The Guild is a powerful and effective lobby and has been extraordinarily successful at protecting pharmacists’ income generated from the PBS (between 41 and 46 percent of their total income, depending on location). This is highlighted, for example, by the 2013 fight over dispensing fees for cancer drugs. The Guild was able to get a $82.2 million increase in dispensing fees for chemotherapy drugs after it protested that changes in funding arrangements for chemotherapy services left pharmacies with a $277 million shortfall. Similarly, it was able to coerce the Government into providing $210 million in the 2017-18 budget to community pharmacies as compensation for lower than forecast prescription volumes. And more recently, after a spate of public lobbying from the Guild, the Government decided it would not go ahead with a proposal to double dispensing quantities for some prescription medicines.
The Guild has fiercely and successfully opposed efforts to change the location rules which govern the clustering of pharmacies, to allow pharmacies in supermarkets, and other efforts to increase competition. Such changes have been called for in a succession of inquiries and reviews (as outlined in a recent article by Jennifer Doggett), by the Consumers Health Forum (CHF), and the Grattan Institute.
The Guild has also pushed for pharmacies to receive funding to deliver primary care services to patients. Both the Guild and the Pharmaceutical Society of Australia (PSA) regard the community pharmacy sector as an ideal environment to host preventative health initiatives such as immunisations and screening services alongside services to assist with medication management, especially for at-risk patients with chronic conditions taking multiple medicines.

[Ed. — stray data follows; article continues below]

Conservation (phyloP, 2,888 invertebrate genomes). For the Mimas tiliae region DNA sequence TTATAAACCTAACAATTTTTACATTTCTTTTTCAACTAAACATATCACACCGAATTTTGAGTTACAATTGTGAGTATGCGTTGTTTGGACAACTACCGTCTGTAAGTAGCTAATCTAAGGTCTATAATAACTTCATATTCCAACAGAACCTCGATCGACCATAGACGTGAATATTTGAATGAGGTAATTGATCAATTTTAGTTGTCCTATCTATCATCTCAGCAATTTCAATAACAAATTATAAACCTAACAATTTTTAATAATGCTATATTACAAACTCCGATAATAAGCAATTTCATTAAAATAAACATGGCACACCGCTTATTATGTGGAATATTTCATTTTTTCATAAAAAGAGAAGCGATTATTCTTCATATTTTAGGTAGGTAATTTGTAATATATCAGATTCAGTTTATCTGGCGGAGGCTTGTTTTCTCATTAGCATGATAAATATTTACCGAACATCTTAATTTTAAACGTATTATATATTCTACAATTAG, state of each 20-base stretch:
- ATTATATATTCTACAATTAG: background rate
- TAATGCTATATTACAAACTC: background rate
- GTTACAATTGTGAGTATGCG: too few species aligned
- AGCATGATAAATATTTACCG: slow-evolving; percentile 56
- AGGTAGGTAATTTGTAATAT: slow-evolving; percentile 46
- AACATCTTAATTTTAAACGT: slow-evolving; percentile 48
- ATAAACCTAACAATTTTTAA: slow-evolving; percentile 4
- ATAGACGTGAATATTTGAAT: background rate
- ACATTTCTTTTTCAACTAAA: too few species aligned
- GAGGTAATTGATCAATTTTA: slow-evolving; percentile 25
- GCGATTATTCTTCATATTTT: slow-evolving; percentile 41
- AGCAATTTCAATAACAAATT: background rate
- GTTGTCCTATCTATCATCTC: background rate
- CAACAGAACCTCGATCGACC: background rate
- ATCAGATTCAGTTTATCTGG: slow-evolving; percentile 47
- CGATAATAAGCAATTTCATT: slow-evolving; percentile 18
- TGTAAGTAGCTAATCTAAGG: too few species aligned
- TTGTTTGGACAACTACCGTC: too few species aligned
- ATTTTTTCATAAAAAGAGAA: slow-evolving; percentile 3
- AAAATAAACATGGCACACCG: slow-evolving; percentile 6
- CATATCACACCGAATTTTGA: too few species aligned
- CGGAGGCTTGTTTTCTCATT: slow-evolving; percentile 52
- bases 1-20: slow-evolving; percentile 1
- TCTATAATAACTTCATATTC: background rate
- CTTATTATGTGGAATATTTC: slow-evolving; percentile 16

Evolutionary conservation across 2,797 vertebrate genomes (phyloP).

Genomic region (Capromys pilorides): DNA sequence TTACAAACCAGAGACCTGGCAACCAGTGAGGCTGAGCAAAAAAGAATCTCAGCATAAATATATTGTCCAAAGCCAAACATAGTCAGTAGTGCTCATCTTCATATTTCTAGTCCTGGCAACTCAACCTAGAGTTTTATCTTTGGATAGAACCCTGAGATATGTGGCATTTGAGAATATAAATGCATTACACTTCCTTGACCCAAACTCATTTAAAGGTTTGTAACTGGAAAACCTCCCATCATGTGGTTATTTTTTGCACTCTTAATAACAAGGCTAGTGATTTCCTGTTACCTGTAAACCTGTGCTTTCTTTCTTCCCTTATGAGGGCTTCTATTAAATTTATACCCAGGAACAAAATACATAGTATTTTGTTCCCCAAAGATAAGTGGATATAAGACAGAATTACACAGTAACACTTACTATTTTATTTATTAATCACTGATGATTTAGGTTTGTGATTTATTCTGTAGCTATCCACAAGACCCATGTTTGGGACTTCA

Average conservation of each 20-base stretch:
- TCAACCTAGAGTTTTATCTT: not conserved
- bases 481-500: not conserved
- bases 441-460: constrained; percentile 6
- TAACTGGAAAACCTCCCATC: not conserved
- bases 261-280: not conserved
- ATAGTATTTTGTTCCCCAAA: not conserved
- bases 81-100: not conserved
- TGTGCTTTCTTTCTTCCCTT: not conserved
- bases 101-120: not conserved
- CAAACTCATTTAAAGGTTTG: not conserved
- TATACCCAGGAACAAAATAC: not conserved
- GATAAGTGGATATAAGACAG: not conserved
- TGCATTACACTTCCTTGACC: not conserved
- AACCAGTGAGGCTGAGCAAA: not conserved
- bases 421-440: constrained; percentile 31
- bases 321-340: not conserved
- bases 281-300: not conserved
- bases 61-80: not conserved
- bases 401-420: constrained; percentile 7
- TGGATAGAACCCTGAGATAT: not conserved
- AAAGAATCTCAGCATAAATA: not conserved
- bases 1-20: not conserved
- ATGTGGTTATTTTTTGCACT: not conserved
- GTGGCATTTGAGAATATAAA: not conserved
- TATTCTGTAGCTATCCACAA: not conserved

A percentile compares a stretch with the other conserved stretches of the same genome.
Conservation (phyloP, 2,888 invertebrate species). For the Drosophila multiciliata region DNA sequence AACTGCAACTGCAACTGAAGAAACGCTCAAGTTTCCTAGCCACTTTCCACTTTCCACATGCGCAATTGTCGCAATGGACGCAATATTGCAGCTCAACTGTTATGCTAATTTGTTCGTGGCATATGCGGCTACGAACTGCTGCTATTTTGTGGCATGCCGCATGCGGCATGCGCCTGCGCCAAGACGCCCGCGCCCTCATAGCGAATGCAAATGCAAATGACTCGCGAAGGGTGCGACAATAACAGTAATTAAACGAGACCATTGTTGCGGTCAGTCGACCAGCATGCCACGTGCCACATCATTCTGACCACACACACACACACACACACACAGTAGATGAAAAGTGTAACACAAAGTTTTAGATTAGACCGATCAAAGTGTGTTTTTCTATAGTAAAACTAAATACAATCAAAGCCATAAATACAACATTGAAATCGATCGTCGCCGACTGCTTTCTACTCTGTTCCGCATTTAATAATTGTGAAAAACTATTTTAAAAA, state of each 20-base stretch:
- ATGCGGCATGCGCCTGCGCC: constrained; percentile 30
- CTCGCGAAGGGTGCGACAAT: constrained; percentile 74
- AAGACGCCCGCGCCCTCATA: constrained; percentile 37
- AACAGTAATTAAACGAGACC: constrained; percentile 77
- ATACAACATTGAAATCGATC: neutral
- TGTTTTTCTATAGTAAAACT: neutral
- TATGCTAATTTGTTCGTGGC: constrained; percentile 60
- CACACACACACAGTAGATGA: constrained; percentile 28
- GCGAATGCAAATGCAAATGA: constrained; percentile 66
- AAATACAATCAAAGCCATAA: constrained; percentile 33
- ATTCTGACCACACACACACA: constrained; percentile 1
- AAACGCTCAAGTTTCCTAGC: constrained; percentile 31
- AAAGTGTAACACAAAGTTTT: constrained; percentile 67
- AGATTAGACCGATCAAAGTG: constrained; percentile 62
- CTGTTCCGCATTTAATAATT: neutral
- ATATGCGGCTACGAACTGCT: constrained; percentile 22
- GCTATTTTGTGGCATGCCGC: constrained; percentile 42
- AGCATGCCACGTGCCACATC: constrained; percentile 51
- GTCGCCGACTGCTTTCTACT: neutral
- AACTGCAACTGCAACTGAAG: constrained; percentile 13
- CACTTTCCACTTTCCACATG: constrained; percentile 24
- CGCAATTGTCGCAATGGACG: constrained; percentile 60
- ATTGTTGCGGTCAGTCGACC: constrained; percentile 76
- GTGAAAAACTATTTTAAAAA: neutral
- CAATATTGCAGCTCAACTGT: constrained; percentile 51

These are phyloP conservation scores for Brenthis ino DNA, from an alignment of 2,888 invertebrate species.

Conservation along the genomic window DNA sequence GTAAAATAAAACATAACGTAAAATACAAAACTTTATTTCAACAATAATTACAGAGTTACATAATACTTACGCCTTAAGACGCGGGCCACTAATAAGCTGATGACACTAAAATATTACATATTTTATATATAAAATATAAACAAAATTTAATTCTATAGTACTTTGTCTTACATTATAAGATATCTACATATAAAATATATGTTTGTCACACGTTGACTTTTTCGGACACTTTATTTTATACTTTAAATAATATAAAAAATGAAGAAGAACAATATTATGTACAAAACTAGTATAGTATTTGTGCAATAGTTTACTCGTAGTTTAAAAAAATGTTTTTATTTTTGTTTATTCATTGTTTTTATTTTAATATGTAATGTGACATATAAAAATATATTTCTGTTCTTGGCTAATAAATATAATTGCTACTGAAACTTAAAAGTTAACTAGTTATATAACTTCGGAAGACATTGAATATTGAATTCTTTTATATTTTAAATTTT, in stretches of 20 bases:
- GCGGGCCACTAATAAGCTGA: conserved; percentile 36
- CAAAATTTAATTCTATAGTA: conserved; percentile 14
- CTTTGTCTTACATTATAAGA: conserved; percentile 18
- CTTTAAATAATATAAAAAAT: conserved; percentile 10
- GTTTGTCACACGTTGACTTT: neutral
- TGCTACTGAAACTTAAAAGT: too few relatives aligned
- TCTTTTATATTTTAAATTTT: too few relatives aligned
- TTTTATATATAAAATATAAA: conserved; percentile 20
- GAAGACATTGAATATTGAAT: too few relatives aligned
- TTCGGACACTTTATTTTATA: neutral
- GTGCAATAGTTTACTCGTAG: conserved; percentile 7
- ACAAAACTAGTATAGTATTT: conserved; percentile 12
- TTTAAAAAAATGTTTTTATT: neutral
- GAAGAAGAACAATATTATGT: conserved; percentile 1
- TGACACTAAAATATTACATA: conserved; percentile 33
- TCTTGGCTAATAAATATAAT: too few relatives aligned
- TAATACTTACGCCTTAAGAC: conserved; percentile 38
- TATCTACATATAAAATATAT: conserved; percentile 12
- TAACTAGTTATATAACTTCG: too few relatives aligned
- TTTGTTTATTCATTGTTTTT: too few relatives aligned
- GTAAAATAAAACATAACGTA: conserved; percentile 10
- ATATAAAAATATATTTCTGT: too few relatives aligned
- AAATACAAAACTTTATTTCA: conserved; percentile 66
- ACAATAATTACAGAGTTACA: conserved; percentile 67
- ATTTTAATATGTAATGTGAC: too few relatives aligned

Under the 6th CPA funding for these sorts of services and pilot programs has exceeded $1.26 billion. It’s highly likely funding for these activities will be increased in the next CPA, especially given the impact of the coronavirus pandemic. This is not inappropriate given the importance of medication compliance and medication reviews in improving health outcomes and quality of life, the recognised role of pharmacy as part of the primary care team, the ready availability of pharmacy services in most communities, and public trust in pharmacy professionals.
Despite the fact uptake of these programs is described as “alarmingly low”, this has generated turf fights between doctors and pharmacists. Some of the medical opposition is because evaluations of a number of long-running pharmacy programs have failed to demonstrate their value. In most cases, there has been insufficient data to enable any assessment of the impact of these programs on health outcomes, although some of them have been operating through multiple CPAs.